Lexington, KY – With grocery list in hand I head to the store. Carrots, check. Beets, check. Strawberries, check. Spinach, check. I have a basket full of goodies that would make Jack LaLanne proud, but this bounty isn’t for eating. These vibrant-colored fruits and veggies serve a much craftier purpose –– egg dyeing for this year’s Easter egg hunt.
It makes perfect sense that nature would offer an array of color choices, but only in recent years did I realize things could be dyed without the use of a PAAS kit or a bottle of RIT. Since then, I have been naturally dyeing all sorts of things around the house. Table linens, cardstock, curtains and clothes are the usual suspects. My first project, a dress dyed with strawberries, still maintains the most gorgeous hue of pink three years later.
Natural dyeing is an experimental and educational project, especially for the little ones. Armed with this new found crafty knowledge, you may never look at the produce aisle the same way again.
Some information provided, with permission, by www.twomenandalittlefarm.blogspot.com.
1. Hard boil eggs.
2. Wash the boiled eggs in warm water to remove any oily residue that can affect the color dyeing process. Set eggs aside to cool.
3. Fill a saucepan with water on the stovetop and add the colorants. There is no exact amount of fruits, veggies, spices or juice to use. Add a bit at a time and see how brightly the water turns color. You want a good saturation of color. Put “like” colors together for a deeper, more unique hue (like turmeric with onion peels, red cabbage with beets).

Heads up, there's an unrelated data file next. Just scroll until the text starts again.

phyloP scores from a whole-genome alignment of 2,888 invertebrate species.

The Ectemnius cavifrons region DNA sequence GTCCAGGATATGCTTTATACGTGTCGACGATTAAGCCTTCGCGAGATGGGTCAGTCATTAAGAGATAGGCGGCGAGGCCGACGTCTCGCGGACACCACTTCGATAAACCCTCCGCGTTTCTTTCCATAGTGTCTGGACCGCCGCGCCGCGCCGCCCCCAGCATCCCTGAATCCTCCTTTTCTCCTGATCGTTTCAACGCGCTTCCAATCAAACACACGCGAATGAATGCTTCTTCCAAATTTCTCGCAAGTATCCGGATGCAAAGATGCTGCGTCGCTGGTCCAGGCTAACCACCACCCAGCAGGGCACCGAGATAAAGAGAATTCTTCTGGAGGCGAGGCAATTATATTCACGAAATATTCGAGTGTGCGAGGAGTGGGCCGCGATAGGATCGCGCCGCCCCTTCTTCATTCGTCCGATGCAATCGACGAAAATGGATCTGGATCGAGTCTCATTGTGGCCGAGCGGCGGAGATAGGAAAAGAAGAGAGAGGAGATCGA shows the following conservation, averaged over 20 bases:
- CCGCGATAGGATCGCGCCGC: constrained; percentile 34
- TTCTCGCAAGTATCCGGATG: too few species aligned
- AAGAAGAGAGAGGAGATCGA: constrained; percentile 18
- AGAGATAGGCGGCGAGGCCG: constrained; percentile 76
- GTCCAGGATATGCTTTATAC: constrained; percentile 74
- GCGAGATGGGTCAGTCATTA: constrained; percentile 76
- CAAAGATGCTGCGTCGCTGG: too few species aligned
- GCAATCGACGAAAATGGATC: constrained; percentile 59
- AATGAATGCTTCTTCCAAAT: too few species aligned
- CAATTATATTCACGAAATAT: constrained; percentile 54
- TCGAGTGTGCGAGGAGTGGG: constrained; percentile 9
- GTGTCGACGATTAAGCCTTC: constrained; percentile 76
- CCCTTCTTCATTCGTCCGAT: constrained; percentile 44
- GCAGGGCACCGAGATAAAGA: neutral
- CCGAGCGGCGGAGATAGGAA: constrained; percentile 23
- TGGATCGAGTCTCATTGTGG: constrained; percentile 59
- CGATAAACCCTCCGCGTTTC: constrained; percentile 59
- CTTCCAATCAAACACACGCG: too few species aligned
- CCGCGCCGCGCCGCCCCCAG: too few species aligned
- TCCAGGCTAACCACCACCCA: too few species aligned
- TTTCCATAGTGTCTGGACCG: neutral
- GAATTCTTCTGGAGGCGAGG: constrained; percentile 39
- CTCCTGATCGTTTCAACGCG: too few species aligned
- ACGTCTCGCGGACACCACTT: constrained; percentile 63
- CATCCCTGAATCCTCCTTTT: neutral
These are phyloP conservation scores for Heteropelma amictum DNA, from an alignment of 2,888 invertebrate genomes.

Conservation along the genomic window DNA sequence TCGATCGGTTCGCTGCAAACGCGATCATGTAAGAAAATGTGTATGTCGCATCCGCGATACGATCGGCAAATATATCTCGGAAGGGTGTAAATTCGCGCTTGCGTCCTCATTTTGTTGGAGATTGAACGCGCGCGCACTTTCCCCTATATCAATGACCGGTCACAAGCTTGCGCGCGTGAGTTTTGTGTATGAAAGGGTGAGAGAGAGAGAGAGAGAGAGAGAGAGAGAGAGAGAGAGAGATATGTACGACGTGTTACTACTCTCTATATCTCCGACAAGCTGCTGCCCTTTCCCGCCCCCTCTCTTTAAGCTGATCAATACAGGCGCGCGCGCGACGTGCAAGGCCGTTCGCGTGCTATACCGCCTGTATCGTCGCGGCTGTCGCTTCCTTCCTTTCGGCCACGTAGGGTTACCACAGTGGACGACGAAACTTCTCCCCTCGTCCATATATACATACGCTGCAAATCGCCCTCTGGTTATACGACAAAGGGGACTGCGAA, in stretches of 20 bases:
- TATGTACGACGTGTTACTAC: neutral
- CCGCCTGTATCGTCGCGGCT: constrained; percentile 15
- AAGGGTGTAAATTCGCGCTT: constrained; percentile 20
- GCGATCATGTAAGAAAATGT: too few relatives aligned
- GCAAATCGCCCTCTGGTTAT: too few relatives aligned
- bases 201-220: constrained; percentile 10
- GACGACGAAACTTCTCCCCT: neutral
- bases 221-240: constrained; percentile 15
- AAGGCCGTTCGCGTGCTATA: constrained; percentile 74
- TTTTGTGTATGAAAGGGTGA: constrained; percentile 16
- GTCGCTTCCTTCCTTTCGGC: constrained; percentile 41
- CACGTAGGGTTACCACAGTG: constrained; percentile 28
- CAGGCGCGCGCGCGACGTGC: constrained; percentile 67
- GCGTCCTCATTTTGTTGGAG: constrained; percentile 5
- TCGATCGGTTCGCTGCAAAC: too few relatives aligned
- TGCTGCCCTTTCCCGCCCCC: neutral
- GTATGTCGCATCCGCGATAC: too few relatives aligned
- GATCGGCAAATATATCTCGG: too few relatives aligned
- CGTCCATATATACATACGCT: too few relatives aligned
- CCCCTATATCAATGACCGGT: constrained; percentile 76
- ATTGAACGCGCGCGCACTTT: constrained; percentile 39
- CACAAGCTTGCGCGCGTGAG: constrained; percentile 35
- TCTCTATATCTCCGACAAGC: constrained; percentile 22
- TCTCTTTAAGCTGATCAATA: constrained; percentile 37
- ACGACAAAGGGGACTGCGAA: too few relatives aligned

4. Bring water to a boil. Reduce the heat to low and let it simmer anywhere from 30 minutes to one hour, or until you like the color you see in the water. That’s really all it comes down to –– just get the water a color or shade you like and try it out.
5. Pour the liquid through a mesh strainer and into a bowl or jar that will be deep enough to put your eggs in.
6. Add 1 tbsp of vinegar for each cup of the dye. This helps the dye absorb into the eggshell.
7. Use a slotted spoon to put the eggs into the hot liquid. The eggs will need to sit for quite a bit of time to get a good color. Once a nice shade of color has been reached, remove the eggs from the dye. You could even move them to the refrigerator for an overnight soak. If you are going to eat them, be sure to refrigerate them.
Cotton and linen are excellent candidates for natural dyeing but feel free to experiment with silk, wool and leather too.
1. Choose the fabric items you will be dyeing. (Tee shirts, pillow cases, curtains, linen napkins and baby onesies are just a few ideas).
2. Prepare the fabric for color with a salt fix prior to dyeing. (Salt fix: 1/2 cup salt to 8 cups cold water. When dyeing with fruits and vegetables it is recommended to use a salt fix prior to dyeing the fabric. I have skipped this step entirely before and had good success but if you like to do things “by the book,” don’t exclude this step.)